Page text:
I uploaded my whole music library on Google Music (through Google Music Manager) in order to have quick access from the web and sync it with my android phone (Galaxy Nexus). The original size was slighly more than 2GB but when I try to sync after a restore on my phone, the new size is nearly 10GB since Google performed the match and is now providing me high quality tracks (originally the quality was quite poor). Since I have overall 16GB on my phone, this is a bit too much to keep my whole library there and I would like to have lower quality (e.g. 256kbps or lower over the google default 320kbps) to save some space. Is this possible configuring any setting? If not, is there any workaround based on additional tools?

Thanks in advance, Michele

  • Google Music always attempts to stream (when possible) at 320kbps, and I would presume the files are all simply encoded that way on the server. The help page implies this somewhat, particularly for matching. There may not be anything you can do aside from re-encoding the files yourself at a lower bitrate and then copying them to your phone. Mar 25, 2013 at 12:54
  • Is it your intention to have all of your music on your device (offline)? As I understand it, this is not how it works by default - music is only cached on the device "temporarily", unless you have explicitly specified otherwise in your settings.
    – MrWhite
    Mar 25, 2013 at 20:55

1 Answer 1


Unfortunately, I don't think there's a simple solution.

Your simple options seem to be:

  • Use Google Music and select a subset of music to keep offline
  • Don't use Google Music for offline tracks; instead sync them yourself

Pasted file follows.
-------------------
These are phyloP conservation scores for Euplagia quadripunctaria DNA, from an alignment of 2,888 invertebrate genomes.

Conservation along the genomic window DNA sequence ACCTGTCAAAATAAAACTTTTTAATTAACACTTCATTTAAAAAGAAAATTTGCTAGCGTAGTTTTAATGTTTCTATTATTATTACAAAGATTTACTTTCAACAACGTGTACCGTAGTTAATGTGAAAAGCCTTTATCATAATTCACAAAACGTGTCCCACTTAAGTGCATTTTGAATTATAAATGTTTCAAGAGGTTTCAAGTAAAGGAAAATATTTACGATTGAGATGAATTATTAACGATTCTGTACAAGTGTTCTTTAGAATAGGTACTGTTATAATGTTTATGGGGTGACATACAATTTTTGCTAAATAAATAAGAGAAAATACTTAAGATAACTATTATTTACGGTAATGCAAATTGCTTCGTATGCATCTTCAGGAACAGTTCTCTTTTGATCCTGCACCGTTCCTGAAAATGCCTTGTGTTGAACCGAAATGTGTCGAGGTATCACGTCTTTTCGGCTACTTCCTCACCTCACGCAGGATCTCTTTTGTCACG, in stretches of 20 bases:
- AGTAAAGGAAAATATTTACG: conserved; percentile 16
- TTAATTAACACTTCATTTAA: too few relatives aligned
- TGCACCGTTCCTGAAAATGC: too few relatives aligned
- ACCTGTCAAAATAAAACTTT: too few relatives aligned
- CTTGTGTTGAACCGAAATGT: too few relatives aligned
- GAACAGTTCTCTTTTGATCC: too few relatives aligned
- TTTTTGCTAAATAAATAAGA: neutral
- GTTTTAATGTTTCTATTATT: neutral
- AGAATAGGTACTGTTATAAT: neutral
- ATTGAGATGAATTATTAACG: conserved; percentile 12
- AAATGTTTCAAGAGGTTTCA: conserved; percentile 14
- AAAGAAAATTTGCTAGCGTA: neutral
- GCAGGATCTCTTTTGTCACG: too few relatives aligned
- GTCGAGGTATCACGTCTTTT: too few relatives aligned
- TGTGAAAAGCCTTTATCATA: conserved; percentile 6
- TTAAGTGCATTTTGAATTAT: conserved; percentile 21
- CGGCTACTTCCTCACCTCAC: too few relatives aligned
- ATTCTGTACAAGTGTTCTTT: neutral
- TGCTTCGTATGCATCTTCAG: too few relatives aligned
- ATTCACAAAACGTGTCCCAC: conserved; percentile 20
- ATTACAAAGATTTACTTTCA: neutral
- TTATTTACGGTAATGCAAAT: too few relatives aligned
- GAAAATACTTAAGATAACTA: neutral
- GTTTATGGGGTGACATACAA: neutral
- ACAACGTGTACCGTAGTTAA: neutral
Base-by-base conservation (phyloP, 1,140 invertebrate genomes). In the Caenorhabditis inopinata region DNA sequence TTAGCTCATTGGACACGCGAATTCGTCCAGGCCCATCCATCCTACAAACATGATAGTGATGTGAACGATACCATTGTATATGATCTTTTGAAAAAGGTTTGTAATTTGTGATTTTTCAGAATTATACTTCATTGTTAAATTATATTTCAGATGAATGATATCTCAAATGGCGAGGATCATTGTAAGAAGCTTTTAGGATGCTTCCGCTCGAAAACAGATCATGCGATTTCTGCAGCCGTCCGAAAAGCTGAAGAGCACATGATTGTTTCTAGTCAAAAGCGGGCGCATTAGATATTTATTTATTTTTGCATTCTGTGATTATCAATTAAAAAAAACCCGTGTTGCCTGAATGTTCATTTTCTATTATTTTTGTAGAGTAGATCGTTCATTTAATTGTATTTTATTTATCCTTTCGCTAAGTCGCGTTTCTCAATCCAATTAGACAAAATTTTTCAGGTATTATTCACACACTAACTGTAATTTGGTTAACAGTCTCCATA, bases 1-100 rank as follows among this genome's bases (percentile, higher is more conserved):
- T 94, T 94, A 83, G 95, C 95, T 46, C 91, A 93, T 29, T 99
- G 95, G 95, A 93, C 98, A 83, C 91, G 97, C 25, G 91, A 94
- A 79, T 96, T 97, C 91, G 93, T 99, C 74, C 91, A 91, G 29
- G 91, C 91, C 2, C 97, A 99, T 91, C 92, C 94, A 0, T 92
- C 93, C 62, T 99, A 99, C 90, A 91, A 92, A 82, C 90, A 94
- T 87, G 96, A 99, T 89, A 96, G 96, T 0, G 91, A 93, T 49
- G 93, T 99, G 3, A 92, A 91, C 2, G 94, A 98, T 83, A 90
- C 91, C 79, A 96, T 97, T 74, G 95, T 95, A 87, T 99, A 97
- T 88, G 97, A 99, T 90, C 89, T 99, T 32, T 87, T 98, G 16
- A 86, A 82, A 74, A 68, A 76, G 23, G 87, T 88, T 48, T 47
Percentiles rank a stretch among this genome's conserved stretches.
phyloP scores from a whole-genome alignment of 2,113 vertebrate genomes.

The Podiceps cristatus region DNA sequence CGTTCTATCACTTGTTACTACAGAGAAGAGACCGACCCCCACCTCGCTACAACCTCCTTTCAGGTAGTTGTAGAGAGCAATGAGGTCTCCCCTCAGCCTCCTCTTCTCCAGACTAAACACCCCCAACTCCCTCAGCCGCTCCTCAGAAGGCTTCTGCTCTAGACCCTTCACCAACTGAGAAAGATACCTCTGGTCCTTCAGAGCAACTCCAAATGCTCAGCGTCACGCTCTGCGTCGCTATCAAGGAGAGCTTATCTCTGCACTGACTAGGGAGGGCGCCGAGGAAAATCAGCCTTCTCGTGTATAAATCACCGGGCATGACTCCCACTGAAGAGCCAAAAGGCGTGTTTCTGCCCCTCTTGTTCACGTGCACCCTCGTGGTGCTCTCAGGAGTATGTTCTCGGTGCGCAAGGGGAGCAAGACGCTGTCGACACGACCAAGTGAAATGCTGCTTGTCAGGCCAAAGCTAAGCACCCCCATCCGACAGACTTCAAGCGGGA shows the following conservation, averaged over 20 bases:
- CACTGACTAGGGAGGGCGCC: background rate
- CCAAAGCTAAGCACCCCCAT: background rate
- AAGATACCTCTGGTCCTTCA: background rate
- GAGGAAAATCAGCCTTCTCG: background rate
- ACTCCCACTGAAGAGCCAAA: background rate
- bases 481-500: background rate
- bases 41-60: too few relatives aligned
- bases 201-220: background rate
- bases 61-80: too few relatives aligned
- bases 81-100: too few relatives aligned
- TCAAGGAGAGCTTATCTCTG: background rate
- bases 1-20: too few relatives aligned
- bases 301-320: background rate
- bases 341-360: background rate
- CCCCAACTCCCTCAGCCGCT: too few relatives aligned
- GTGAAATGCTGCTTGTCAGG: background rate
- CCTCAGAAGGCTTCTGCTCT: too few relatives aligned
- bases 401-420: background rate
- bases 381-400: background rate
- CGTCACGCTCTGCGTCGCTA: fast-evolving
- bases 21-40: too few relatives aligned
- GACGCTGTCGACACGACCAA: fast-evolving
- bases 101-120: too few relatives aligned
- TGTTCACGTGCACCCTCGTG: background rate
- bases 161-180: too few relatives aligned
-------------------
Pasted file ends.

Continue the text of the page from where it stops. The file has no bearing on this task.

• Use the "fix incorrect match" button on the web interface to force your low-quality songs to be uploaded (you can use gmusicapi to automate the process)
  • Make enough noise that Google devs take notice (I'm willing to bet their servers support this feature)

One last thing: I was under the impression that matching a song didn't automatically get you access to a 320kbs copy. When uploading, the Music Manager actually provides the bitrate of your copy of the song (here's my code); I've seen low quality (eg 128kbs) local copies matched and then produce a < 320kbs copy when redownloaded.

So, if you've got time to burn, you could conceivably use this to your advantage: re-encoding to poor quality locally and reuploading may result in lower-quality server matches.

  • Thanks for the answer and your suggestions. I didn't know about the gmusicapi and it's interesting even if it does not solve my problem. I will just select the songs I want to listen each time till I get a phone with more storage allowing me to sync all of them.
    – Michele
    Mar 27, 2013 at 9:57
  • I agree, you don't automatically get a 320kbps copy when downloaded. I had previously uploaded an album of 64kbps WMA files (which don't play on Android without additional codecs) - if I download these I get 64kbps mp3 files. Whilst these are now compatible with my device (which is great!), a 64kbps mp3 does not sound as good as a 64kbps mp3 file.
    – MrWhite
    Mar 31, 2013 at 23:29

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